Though much more has to be done to encourage the revival of printmaking, Khalat says that editions are having a moment. “There is a renewed interest in the craft of printmaking and editions across all fields, including art,” he says. “Now that people have become used to all the possibilities that digital works offer, they’re looking back and mixing in older print techniques.” 

All the Sendetafel editions have been sold but as Khalat leads monocle around Edition vfo’s gallery, he points out other works that, he says, hold the same sense of magic. “There is a tactility to the paper. Just like with a painting or a sculpture, you can feel someone else’s presence in the work,” he says. “When the piece is developed at the press,  the materials also make their mark, from the stones used in lithography to paint in monographs.” Editions can be unique too.

Edition vfo is not toiling alone. Other edition publishers include Graphicstudio in Tampa, Borch Editions in Copenhagen, Counter Editions in the UK and Los Angeles-based Gemini gel. Now, though, Khalat and his team have taken advantage of this renewed interest in the medium in order to establish the Zürich Print Institute. Based in the city, the centre works with masters of lithography, screen printing and etching, connecting them with other artists who want to collaborate on new editioned works. The institute will also make space for the equipment that the labour-intensive processes require. “Creating print editions needs a lot of investment. You need chemicals, dark rooms, light-sensitive plates and presses,” says Khalat. “And that isn’t even mentioning the community that springs up around the practice: the master printers, artists, apprentices, framers and others all working on it together.”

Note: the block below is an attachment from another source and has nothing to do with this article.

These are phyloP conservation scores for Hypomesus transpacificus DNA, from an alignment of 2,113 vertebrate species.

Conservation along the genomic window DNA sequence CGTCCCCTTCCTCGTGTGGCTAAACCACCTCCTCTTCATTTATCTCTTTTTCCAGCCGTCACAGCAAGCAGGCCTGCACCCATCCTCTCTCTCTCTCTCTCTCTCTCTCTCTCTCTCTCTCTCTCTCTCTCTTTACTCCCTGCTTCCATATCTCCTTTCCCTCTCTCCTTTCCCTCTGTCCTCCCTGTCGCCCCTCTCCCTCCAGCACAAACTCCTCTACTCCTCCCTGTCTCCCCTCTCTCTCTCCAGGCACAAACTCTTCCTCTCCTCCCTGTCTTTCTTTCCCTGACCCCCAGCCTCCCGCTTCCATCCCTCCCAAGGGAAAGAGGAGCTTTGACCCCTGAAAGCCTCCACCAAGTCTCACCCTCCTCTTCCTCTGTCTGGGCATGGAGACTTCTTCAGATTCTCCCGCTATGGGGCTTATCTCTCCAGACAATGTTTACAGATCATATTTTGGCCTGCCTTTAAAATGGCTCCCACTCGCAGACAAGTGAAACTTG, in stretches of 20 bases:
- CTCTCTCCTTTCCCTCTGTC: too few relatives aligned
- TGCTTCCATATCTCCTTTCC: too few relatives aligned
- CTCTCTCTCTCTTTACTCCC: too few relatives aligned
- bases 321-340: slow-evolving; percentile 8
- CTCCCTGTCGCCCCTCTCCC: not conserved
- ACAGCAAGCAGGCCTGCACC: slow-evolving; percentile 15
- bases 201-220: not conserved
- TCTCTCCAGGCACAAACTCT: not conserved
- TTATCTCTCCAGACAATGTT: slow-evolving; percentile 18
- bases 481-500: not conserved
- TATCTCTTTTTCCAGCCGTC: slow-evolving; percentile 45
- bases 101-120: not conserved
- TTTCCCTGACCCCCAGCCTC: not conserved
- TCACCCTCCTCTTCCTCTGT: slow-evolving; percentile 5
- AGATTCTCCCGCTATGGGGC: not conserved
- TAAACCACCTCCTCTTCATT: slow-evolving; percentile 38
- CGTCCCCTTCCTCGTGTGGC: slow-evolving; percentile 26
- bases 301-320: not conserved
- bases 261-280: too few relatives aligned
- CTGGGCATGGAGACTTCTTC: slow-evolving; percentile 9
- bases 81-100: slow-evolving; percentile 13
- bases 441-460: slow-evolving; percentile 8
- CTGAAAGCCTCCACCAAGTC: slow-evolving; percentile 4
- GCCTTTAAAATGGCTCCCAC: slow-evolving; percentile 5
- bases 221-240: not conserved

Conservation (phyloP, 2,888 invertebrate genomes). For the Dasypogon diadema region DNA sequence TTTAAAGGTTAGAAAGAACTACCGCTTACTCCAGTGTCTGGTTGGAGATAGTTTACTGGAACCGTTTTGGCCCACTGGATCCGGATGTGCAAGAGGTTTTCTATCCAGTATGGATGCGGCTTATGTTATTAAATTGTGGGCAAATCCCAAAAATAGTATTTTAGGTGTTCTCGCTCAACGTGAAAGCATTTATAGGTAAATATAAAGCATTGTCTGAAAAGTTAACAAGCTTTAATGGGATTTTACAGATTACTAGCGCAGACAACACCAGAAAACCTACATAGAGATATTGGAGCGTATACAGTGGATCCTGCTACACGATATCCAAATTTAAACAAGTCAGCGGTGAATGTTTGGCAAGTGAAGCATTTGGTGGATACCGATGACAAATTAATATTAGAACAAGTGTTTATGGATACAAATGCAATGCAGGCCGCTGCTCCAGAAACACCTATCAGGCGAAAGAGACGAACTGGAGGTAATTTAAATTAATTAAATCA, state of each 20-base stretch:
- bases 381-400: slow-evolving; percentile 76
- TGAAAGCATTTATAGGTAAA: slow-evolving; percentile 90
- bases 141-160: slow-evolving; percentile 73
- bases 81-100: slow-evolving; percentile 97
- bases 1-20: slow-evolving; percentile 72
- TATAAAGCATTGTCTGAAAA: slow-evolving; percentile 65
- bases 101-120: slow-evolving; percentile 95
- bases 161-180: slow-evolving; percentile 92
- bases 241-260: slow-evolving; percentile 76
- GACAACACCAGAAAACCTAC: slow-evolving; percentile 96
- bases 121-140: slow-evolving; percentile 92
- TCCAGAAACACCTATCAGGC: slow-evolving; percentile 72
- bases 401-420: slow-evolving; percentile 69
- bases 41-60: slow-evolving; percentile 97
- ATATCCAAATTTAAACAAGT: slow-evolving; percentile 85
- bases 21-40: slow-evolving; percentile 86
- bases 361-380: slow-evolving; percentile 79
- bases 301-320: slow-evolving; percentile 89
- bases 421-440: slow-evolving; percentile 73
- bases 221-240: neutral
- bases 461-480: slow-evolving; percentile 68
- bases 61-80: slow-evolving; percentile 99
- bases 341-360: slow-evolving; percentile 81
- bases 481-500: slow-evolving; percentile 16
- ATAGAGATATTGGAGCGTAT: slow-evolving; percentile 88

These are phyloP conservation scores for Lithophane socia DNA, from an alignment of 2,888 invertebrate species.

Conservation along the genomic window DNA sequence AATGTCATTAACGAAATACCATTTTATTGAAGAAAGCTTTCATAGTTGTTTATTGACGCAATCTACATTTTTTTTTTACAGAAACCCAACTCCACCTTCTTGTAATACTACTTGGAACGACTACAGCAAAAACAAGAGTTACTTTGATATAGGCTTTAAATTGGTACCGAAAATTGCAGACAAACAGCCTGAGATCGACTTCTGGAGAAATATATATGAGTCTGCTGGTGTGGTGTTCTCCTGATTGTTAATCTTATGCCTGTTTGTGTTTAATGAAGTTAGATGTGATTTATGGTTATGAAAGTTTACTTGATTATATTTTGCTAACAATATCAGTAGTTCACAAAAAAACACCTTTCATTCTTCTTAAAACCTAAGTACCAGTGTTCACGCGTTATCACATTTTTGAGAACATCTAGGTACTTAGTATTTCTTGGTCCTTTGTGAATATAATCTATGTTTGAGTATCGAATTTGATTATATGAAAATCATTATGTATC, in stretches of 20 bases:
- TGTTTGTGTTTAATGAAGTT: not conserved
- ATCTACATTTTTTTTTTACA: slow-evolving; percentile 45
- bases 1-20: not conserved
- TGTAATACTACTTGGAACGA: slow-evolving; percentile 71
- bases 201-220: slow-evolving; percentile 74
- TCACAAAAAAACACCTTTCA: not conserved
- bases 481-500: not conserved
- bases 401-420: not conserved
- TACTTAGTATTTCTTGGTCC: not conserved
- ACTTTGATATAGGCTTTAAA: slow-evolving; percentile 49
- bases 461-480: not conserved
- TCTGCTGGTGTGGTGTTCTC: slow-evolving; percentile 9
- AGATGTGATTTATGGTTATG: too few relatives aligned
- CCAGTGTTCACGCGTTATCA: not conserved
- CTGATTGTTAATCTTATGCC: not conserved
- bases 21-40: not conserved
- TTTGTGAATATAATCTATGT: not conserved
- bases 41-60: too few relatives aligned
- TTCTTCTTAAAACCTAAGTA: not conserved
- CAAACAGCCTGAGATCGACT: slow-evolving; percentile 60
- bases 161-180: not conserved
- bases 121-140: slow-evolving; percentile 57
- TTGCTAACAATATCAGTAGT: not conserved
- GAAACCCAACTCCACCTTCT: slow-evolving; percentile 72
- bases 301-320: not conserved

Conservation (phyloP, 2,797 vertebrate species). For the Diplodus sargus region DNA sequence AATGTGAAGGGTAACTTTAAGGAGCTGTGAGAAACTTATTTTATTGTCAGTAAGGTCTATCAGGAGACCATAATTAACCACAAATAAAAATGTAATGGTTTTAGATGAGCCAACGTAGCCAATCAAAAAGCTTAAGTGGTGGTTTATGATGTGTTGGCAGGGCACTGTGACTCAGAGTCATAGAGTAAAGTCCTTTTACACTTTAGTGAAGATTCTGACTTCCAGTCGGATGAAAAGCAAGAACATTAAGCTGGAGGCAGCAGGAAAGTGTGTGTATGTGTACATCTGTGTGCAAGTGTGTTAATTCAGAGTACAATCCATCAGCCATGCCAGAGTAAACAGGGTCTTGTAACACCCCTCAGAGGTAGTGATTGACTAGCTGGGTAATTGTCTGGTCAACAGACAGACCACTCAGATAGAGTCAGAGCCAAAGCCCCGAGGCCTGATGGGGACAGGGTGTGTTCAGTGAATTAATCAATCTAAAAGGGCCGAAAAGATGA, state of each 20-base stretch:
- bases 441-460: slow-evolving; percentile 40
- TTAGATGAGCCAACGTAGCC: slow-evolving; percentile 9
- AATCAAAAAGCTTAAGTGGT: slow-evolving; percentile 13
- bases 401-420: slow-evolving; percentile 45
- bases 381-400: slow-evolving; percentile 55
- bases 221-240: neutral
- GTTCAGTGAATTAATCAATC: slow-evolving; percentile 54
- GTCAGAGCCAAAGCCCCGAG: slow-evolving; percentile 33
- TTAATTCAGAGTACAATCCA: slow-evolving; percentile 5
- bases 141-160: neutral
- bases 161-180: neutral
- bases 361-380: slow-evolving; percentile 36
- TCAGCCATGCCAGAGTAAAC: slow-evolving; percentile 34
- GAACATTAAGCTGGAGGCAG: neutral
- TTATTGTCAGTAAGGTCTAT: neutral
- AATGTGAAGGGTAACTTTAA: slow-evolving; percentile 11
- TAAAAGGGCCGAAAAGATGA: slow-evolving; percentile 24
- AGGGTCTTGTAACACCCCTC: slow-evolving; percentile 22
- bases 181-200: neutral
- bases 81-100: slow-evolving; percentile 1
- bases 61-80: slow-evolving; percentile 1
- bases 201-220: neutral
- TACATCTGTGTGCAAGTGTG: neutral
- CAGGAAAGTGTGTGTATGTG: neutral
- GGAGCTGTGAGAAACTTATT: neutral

That sense of community, united by its appreciation of edition prints, makes itself apparent as monocle travels around Zürich, tracking down the owners of the various Sendetafel. Up in her attic flat in the centre of the city, Annik Hosmann explains her connection to the print, which hangs above her sofa. A journalist at Zürich-based daily newspaper Tages-Anzeiger, Hosmann first met Khalat through work and was one of the first to arrive on the morning that Onorato and Krebs’ editions went on sale in 2021. “I love noticing works online and reaching out to the artists to buy from them directly,” she says. “It’s fun to interrogate the concept of what a collection is or who a collector might be. In the end, I decided that it’s something fun and something that can add unexpected twists to my life.”